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July 04, 2004


I once had a question at the top of this blog that asked: What if we had a war and everybody came? It was right before and left there after March 19, 2003. And it seemed particularly relevant when Israel was accused of bombing Sudan and Iran last year. Or was it planning to bomb?

But that situation is here again. That war today is the blogos(phere).

In recent weeks, I've been throwing shit around the blogs - at other people's comments; nothing particularly abusive (not like my nuclear spit at Jay Caruso from last September that I found quite by accident the other day where I called him every name in the book. He deserves most of it, of course, for playing dumb 99 percent of the time, and for doing exactly what he suggests others not do (He does so in the lingua franca of the blogs - snarky). Nevertheless, I cringed at myself.

I've tried to get people to look behind the easy. Nevertheless, I've also had my share of good-natured and bad-natured barbs. I think I'm more witty than most when it comes to words, because I make my living with them (and research and conversation and sifting through information garbed as opinion and opinion garbed as information).

Often the barbs and the insults are the only way to get people to respond and wake up. But since spite and invective is so prevelant in the blogos today, it's also increasingly a good reason to get ignored. It's an easy way to get ignored because it represents unreasonableness. If someone is willing to go that far and so deep into attack mode,you can't expect a reasonable conversation from them.

Now, this type of unreasonableness is easier to take than someone who just keeps on believing, despite evidence to the contrary - not innuendo, not opinions, but hard evidence.

Facts are so easy to ignore once you've got your blood boiling. An unhealthy number of people, I believe, tour the blogs just to get their blood boiling. A part of this equation is also that, once reasonable discussion takes place it can be then put aside - and is easily forgotten, and therefore goes unrewarded.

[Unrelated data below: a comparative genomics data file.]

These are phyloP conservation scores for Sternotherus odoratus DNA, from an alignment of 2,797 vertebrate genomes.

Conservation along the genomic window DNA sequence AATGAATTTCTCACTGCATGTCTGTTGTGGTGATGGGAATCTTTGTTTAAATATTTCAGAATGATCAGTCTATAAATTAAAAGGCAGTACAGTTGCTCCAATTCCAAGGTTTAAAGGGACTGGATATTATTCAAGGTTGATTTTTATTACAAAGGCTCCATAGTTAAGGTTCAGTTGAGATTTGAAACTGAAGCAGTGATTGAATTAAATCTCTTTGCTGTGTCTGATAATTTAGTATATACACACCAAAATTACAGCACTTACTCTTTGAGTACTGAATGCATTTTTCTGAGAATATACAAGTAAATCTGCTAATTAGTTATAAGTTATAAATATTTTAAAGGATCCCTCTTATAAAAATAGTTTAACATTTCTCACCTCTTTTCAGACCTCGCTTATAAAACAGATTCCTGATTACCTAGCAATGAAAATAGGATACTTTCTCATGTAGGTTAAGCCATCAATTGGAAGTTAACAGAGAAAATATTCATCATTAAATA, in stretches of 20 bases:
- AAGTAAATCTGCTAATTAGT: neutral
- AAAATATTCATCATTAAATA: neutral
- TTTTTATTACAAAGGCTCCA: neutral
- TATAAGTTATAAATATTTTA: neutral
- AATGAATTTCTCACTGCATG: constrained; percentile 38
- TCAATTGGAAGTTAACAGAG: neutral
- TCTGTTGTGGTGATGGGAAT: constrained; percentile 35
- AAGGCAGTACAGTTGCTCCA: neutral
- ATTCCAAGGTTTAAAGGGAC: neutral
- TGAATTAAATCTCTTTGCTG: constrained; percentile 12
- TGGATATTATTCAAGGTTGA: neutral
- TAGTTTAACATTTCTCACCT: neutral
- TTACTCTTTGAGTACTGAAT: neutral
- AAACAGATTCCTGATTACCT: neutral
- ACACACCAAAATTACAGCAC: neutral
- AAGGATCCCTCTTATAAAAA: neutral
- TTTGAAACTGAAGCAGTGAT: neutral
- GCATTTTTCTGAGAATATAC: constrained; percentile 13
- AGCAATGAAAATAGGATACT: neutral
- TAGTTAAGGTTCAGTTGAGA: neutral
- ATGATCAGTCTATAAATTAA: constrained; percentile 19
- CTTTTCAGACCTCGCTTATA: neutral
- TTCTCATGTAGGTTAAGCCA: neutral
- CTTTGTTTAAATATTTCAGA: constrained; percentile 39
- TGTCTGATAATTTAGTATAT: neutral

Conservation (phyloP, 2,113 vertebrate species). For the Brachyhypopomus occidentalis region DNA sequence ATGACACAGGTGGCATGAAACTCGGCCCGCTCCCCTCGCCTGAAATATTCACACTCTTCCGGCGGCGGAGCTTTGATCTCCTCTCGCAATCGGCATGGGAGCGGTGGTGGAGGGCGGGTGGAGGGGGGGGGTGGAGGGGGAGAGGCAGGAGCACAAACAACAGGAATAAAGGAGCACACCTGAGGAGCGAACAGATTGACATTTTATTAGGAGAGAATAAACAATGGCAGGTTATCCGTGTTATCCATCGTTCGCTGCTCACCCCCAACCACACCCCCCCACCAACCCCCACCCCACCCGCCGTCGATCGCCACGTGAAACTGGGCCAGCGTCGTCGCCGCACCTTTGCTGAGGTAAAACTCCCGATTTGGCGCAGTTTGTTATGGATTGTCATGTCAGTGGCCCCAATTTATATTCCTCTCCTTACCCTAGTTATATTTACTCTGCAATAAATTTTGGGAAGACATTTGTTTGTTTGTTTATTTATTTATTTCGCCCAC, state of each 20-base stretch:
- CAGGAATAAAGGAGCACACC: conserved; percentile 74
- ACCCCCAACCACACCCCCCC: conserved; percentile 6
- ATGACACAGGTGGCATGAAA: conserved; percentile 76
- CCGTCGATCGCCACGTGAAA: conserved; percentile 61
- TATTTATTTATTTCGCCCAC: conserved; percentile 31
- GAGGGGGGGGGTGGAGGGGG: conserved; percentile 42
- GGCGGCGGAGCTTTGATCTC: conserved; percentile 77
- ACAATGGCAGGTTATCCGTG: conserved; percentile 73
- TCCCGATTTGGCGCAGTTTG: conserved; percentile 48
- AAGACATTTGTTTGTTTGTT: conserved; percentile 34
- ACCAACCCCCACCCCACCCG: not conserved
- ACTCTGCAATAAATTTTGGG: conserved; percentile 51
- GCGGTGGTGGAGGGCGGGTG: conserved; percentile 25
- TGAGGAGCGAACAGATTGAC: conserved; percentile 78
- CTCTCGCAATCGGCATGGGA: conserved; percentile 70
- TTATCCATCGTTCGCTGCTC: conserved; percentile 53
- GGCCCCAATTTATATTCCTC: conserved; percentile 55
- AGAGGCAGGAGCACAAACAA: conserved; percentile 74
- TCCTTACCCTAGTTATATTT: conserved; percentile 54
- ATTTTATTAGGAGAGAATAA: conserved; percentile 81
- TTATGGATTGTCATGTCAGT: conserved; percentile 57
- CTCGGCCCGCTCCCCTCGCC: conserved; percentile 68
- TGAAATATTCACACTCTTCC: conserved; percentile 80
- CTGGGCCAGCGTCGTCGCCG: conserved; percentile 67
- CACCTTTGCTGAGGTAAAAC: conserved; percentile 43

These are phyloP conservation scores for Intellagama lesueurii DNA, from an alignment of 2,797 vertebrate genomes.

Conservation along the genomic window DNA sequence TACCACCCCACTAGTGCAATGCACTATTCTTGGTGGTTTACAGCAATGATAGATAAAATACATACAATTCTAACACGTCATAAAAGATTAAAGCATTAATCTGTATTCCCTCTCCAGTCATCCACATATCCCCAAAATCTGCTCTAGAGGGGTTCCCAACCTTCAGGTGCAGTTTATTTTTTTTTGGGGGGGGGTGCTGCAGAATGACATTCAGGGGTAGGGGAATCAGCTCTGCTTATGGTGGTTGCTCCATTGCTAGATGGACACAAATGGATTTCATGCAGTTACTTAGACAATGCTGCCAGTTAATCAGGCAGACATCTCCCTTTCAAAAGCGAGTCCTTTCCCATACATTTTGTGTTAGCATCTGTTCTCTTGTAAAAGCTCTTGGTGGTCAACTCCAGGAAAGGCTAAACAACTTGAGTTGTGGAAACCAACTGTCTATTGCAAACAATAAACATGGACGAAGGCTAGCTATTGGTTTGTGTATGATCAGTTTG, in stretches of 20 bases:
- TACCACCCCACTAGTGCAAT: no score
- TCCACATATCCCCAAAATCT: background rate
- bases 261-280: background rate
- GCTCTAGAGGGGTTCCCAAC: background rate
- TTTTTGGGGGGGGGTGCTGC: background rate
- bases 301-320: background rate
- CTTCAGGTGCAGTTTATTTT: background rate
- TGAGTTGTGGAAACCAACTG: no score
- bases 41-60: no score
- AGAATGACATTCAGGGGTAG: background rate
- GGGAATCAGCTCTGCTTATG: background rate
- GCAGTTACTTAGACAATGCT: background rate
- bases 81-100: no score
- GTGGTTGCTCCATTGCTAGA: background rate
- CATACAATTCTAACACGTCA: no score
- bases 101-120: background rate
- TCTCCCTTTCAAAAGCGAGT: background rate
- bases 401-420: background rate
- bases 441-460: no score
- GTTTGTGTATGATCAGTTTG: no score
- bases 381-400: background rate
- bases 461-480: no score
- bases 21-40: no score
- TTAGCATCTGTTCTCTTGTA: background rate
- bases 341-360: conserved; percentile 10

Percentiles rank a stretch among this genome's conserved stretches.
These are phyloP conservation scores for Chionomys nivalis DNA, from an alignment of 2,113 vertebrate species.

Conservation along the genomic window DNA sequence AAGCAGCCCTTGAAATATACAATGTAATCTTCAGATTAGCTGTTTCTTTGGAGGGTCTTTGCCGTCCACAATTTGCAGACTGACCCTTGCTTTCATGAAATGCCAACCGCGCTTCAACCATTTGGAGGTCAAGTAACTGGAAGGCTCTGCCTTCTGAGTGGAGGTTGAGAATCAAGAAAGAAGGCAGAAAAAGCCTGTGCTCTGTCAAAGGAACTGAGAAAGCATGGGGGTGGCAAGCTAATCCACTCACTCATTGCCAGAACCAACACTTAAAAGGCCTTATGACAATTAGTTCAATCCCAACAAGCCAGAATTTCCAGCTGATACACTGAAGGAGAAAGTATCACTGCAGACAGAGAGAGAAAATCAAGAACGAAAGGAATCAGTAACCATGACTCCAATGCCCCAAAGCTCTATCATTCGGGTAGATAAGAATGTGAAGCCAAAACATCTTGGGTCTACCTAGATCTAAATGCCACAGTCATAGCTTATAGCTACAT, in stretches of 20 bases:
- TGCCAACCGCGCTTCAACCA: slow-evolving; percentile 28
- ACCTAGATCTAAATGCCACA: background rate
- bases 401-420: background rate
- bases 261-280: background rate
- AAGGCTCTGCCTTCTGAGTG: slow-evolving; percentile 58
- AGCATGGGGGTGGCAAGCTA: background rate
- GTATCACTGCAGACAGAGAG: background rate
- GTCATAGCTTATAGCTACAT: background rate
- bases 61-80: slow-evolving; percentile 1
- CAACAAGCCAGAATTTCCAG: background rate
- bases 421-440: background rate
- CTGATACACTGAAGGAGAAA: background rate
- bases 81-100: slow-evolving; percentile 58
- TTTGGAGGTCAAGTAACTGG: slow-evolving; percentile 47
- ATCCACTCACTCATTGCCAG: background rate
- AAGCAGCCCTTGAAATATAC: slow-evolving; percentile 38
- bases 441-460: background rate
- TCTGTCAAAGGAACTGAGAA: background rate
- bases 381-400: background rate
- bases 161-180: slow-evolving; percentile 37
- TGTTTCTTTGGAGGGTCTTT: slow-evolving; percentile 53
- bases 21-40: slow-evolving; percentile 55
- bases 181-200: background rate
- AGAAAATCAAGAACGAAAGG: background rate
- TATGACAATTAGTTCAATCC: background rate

As an aside, this nature goes to the nature of all media. As I've said before, good journalism, useful journsalism is rarely remembered as journalism - it's remembered as history.

Dean, who does not have a Web site to my knowledge, engaged me in a good - not spirited but good - discussion on whether FDR had misled the country in similar ways to GWB. It didn't center around Bush, it centered around history and FDR.

It took me some little time to research - and, as it turns out I was wrong because I'd missed the Land-Lease Act of 1939. (That exchange was here)

Dean's mistake was in not letting me know that he had replied to my questions. He had to do it at Ricky's site, because, apparently, he was not physically or technically able to comment at my site. He did so and showed the error of my ways on one particular point.

But I didn't remember that discussion, until today and I wondered if he replied and spent some time looking.I didn't think he would, but he did.

That's worth celebrating and acknowledging.

People usually blog (verb), leaving out many pertinent facts. And when presented with those facts, tend to get defensive or completely ignore them.

They lose credibility when they do so - just like everything and everyone else in life.

Anyway, I'm going to find a way to marginalize those sources / blogs who just refuse to get it. I'm going to have to remember those issues in which they are inflexible on.

But many of these bloggers remain useful sources of information and discussion on other subjects. There are certain bloggers that come to mind who get stuck in neutral (IE won't ever get anywhere else) on CERTAIN issues and can't hear anything to dissuade them. But on many others they are valuable, they are flexible.

The phrase "If you don't stand for something, you'll fall for everything," has been corrupted. It has come tomean, principle in the face of evidence, inflexibility in the face of open-mindedness and attack in the face of those who disagree, and who become enemies by that simple disagreement.

This is human nature and it is frustrating. This frustrates me. I realize that my part in this is small, though could be greater if I was a full time opinion creator. I'm not, I'm a journalist, who facilities the formation of opinions and knowledge.

Information eventually reaches a much wider audience than opinion, which is why I decry those saying all journalists should admit their biases. No, editors shoud do a better job removing them.

On this Independence Day weekend, all I can continue to celebrate is Freedom and Independence of Thought. And hope for it's shared survival.

So, change your links accordingly. I'm moving permanently to
ThinkPeopleThink.com. It's not ready, but,it won't be until I move there. My life is too full otherwise and I will continue to prioritize it right out of the stratos(phere).